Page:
Playing Matchmaker, Winning a Profit
The business models of online dating sites vary, and so do their successes.
Not only does the Internet offer "dating" sites for every preference, it also offers them at every price range. According to Forrester Research, the dating market was worth $957 million in 2008. That market has grown throughout the recession as more people sign up for online love, which has allowed many sites to increase the price of their subscriptions (Match.com and eHarmony both raised their prices over the last two years).
According to a poll by Online Dating Magazine, eHarmony is currently the preferred site with Match.com following closely behind it and a handful of others garnering only a little bit of praise. The results make sense: eHarmony and Match.com are the big leagues of dating sites. Both sites are run under similar business models with members being able to join for free, but having to pay to communicate with other members. The sites also have comparable pricing structures. Match.com charges $20 to $40 per month depending on how many months you agree to, while eHarmony charges $60 for one month, $120 for three months, $180 for six months, and $240 for a year (it's approximately the same amount to join for a year on both sites).
Match.com -- which is owned by Barry Diller's IAC/InterActiveCorp (IACI) and is the only publicly held site -- reported having 1.4 million paid subscribers as of the fourth quarter, up 2% from the year prior, with revenues of $83.3 million for the three month period. More than half of the site's clientele are between the ages of 30 and 49 years old.
eHarmony claims to have had more than 20 million registered users since its inception in 2004, but doesn't release the number of paid subscribers. A 2007 Harris Interactive poll commissioned by the site showed that eHarmony members represent 2% of US marriages annually, with 235 members getting married every day.
Yet, the paid subscription model isn't the only way to make money off of people's need to connect. Some sites are purely advertising-based and free to users, others charge only one party to the transaction, and still others charge on a usage basis. Business models differ depending on the size and demand of the market targeted.
Avid Life Media and FriendFinder are bringing in revenues through a plethora of niche dating sites that tend to lean toward the risqué. Both companies recently decided to shelve their plans for initial public offerings due to lack of interest from investors. Apparently sex sells, but not on the open market.
Canadian-based Avid Life Media is the owner of five sites: AshleyMadison.com, a site that helps married people have an affair, ManCrunch.com, the gay dating site that gained exposure after CBS rejected its ad for the Super Bowl, EstablishedMen.com, a site for beautiful women to connect with rich men, CougarLife, where young men meet older women, and Swappernet for swingers.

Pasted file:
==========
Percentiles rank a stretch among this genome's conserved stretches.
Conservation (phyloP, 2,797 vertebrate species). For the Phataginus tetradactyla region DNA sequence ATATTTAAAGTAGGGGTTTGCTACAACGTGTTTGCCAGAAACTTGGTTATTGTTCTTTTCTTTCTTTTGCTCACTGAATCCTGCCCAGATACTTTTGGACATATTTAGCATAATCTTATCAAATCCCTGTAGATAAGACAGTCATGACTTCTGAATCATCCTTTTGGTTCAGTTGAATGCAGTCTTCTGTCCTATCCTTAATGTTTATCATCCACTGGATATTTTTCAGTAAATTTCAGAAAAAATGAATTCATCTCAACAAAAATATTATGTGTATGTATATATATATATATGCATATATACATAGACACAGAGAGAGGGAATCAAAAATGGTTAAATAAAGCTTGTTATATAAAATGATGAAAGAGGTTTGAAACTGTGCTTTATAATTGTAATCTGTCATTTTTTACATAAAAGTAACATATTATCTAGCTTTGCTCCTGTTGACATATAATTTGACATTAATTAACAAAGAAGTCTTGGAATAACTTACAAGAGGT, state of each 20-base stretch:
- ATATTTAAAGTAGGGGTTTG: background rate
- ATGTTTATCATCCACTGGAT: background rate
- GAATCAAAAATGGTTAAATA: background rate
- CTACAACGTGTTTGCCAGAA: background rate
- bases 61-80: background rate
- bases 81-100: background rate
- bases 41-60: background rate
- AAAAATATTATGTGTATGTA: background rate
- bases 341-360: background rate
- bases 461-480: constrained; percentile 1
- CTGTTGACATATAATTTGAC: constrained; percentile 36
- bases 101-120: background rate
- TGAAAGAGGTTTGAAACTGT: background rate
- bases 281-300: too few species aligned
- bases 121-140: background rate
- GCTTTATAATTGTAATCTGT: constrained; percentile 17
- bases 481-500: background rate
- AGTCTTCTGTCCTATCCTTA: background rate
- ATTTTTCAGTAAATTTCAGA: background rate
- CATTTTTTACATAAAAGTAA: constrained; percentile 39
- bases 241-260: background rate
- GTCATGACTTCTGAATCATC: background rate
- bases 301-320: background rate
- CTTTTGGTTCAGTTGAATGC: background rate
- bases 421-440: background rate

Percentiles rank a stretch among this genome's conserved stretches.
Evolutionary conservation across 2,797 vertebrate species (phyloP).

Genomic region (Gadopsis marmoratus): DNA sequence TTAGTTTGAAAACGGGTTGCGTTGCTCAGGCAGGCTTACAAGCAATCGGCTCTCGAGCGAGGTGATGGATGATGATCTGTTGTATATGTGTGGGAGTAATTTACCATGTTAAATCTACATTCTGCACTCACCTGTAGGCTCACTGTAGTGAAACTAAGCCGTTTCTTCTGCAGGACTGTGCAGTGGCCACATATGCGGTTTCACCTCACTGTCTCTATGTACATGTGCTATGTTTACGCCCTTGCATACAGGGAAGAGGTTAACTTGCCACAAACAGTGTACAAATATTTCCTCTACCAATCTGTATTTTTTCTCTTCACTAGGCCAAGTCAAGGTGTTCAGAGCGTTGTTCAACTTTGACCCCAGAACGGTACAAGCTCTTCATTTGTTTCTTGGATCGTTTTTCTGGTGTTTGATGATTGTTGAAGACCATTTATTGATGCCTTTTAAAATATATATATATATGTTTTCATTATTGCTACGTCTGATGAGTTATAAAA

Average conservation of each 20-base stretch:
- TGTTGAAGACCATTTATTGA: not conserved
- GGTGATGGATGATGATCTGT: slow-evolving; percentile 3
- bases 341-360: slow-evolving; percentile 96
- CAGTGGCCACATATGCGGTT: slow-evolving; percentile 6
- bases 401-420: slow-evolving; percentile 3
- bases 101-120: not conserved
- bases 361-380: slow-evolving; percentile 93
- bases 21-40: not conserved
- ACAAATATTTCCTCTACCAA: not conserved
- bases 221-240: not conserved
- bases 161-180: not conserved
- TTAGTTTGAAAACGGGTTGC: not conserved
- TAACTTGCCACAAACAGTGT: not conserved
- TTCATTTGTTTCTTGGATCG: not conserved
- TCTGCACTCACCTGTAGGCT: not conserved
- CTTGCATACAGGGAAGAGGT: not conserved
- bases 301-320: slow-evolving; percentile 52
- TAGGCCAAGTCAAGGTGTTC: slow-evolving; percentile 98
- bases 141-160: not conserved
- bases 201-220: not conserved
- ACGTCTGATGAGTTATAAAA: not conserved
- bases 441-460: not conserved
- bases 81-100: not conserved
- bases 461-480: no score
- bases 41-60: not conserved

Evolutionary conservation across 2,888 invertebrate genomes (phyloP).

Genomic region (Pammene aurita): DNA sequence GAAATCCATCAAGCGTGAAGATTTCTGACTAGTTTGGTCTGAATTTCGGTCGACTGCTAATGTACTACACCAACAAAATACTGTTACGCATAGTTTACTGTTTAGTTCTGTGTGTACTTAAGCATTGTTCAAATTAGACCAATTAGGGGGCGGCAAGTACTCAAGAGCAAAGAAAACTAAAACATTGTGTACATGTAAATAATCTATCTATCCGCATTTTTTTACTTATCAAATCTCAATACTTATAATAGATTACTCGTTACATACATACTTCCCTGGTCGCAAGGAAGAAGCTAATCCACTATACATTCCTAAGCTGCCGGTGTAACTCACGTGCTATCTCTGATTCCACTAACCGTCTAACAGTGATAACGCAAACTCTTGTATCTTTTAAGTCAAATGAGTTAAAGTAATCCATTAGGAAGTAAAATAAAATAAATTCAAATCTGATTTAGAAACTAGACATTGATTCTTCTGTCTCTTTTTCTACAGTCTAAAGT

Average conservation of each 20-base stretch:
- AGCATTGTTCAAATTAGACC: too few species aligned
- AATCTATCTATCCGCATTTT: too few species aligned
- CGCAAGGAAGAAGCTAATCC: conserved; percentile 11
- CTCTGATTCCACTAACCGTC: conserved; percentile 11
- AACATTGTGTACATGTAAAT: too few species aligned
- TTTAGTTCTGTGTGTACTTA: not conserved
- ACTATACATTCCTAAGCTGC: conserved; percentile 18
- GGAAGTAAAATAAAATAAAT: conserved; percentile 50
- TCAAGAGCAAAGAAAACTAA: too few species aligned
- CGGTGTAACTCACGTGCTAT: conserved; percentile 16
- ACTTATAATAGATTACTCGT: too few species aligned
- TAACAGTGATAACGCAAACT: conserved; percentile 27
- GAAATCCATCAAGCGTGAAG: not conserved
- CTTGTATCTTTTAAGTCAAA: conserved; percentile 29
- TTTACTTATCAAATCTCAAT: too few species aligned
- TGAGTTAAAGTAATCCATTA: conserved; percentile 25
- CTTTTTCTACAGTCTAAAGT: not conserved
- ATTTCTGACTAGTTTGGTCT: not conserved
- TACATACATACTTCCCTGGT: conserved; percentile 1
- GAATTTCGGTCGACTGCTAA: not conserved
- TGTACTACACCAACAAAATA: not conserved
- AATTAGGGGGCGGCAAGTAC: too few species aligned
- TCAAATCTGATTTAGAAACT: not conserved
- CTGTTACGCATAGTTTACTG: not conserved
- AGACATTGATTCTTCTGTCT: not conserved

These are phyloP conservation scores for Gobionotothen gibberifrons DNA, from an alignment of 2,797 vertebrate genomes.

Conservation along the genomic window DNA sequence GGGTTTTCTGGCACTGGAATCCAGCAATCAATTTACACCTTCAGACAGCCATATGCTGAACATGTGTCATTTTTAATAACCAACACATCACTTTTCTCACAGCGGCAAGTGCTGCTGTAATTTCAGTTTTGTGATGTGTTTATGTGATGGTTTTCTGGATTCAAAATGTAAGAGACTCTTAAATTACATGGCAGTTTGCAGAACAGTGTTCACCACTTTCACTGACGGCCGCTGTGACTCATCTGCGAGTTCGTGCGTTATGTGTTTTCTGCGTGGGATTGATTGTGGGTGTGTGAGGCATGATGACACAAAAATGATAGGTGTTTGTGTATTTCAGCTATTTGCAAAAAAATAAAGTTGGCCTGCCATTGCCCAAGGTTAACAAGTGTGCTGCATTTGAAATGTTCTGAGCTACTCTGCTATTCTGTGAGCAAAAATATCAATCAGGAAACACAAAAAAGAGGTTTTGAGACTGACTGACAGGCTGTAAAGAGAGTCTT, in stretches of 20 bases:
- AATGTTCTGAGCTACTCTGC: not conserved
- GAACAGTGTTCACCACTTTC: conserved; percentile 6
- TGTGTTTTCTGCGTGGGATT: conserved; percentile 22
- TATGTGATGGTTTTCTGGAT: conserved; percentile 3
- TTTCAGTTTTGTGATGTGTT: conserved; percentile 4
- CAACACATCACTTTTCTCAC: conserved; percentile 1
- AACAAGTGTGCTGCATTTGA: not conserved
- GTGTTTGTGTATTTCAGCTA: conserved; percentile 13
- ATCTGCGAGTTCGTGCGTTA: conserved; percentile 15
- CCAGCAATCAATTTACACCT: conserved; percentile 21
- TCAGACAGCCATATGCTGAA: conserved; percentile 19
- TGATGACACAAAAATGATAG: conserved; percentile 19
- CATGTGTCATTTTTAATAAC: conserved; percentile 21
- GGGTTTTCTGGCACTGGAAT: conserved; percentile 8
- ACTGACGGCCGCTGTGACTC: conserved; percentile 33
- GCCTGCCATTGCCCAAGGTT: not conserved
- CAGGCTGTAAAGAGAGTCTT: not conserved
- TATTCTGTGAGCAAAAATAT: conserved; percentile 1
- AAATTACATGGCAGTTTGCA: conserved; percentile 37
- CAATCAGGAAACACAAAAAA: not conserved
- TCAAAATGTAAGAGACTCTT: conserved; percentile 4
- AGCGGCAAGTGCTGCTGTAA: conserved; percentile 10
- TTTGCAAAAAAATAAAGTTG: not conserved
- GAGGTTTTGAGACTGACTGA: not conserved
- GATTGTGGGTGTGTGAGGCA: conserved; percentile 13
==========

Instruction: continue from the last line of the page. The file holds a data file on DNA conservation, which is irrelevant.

According to the Canada's Globe and Mail, Avid Life Media had been planning a $57 million IPO on the Toronto Stock Exchange in an effort to raise money to buy Moxy Media, an online advertising sales company. Documents filed for the IPO showed the company earned $8 million in 2009 on sales of $30 million, with 15% of those revenues coming from members of AshleyMadison. The cheating site allows people to sign up for free, but requires men to buy credits to contact other members.
Meanwhile, FriendFinder had approximately one million paying subscribers as of September 2009, most of which are outside the US. The company's web properties include the FriendFinder sites for just about every constituency, a range of porn sites under the Penthouse brand, and two live webcam peep show sites. It averaged 1.4 million purchased minutes for its products and services that are offered on a pay-by-usage basis. All of these payments resulted in a loss of $27 million in the first nine months of 2009 on revenues of $244 million. FriendFinder had planned an IPO on the NYSE for 20 million shares at $10 to $12 per share.
While subscriber sites bring in the most dough, plenty of dating sites offer their services for free and make money through online advertising. Popular sites that run on this model include PlentyofFish.com and OkCupid. The latter boasts just about 850,000 unique visitors per month, while PlentyofFish competes with the likes of eHarmony with about 3.7 million unique visitors monthly, according to the website Compete.com.
Fore more on the business of online love, check out this week's Pop Biz segment:
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